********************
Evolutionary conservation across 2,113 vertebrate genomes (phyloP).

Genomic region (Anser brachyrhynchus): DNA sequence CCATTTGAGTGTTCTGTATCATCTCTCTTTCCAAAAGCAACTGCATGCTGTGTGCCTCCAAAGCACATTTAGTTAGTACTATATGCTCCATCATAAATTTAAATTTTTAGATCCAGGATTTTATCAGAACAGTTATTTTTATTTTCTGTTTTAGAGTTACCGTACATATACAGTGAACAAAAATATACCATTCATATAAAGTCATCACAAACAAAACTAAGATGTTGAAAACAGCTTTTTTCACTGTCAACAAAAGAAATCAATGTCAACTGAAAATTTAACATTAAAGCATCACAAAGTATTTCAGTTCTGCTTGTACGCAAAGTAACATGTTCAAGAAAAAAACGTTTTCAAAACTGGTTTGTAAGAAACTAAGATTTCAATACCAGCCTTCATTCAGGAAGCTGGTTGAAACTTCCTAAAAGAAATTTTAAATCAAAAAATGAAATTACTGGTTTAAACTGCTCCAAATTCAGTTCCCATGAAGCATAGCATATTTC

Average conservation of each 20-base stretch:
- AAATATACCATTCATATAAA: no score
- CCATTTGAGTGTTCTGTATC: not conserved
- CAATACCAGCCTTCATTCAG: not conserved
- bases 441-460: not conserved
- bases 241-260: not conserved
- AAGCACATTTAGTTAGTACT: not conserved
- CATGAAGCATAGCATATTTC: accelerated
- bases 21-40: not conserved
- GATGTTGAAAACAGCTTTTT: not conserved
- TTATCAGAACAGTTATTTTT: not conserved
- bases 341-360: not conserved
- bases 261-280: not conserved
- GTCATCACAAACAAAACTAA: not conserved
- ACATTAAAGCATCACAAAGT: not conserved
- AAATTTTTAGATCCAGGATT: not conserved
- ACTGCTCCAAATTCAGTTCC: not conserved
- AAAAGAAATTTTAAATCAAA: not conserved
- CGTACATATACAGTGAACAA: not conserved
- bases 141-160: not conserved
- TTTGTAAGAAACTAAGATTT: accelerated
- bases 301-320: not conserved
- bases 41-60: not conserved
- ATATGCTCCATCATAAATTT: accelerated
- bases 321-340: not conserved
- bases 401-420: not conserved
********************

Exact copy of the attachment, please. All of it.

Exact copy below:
Evolutionary conservation across 2,113 vertebrate genomes (phyloP).

Genomic region (Anser brachyrhynchus): DNA sequence CCATTTGAGTGTTCTGTATCATCTCTCTTTCCAAAAGCAACTGCATGCTGTGTGCCTCCAAAGCACATTTAGTTAGTACTATATGCTCCATCATAAATTTAAATTTTTAGATCCAGGATTTTATCAGAACAGTTATTTTTATTTTCTGTTTTAGAGTTACCGTACATATACAGTGAACAAAAATATACCATTCATATAAAGTCATCACAAACAAAACTAAGATGTTGAAAACAGCTTTTTTCACTGTCAACAAAAGAAATCAATGTCAACTGAAAATTTAACATTAAAGCATCACAAAGTATTTCAGTTCTGCTTGTACGCAAAGTAACATGTTCAAGAAAAAAACGTTTTCAAAACTGGTTTGTAAGAAACTAAGATTTCAATACCAGCCTTCATTCAGGAAGCTGGTTGAAACTTCCTAAAAGAAATTTTAAATCAAAAAATGAAATTACTGGTTTAAACTGCTCCAAATTCAGTTCCCATGAAGCATAGCATATTTC

Average conservation of each 20-base stretch:
- AAATATACCATTCATATAAA: no score
- CCATTTGAGTGTTCTGTATC: not conserved
- CAATACCAGCCTTCATTCAG: not conserved
- bases 441-460: not conserved
- bases 241-260: not conserved
- AAGCACATTTAGTTAGTACT: not conserved
- CATGAAGCATAGCATATTTC: accelerated
- bases 21-40: not conserved
- GATGTTGAAAACAGCTTTTT: not conserved
- TTATCAGAACAGTTATTTTT: not conserved
- bases 341-360: not conserved
- bases 261-280: not conserved
- GTCATCACAAACAAAACTAA: not conserved
- ACATTAAAGCATCACAAAGT: not conserved
- AAATTTTTAGATCCAGGATT: not conserved
- ACTGCTCCAAATTCAGTTCC: not conserved
- AAAAGAAATTTTAAATCAAA: not conserved
- CGTACATATACAGTGAACAA: not conserved
- bases 141-160: not conserved
- TTTGTAAGAAACTAAGATTT: accelerated
- bases 301-320: not conserved
- bases 41-60: not conserved
- ATATGCTCCATCATAAATTT: accelerated
- bases 321-340: not conserved
- bases 401-420: not conserved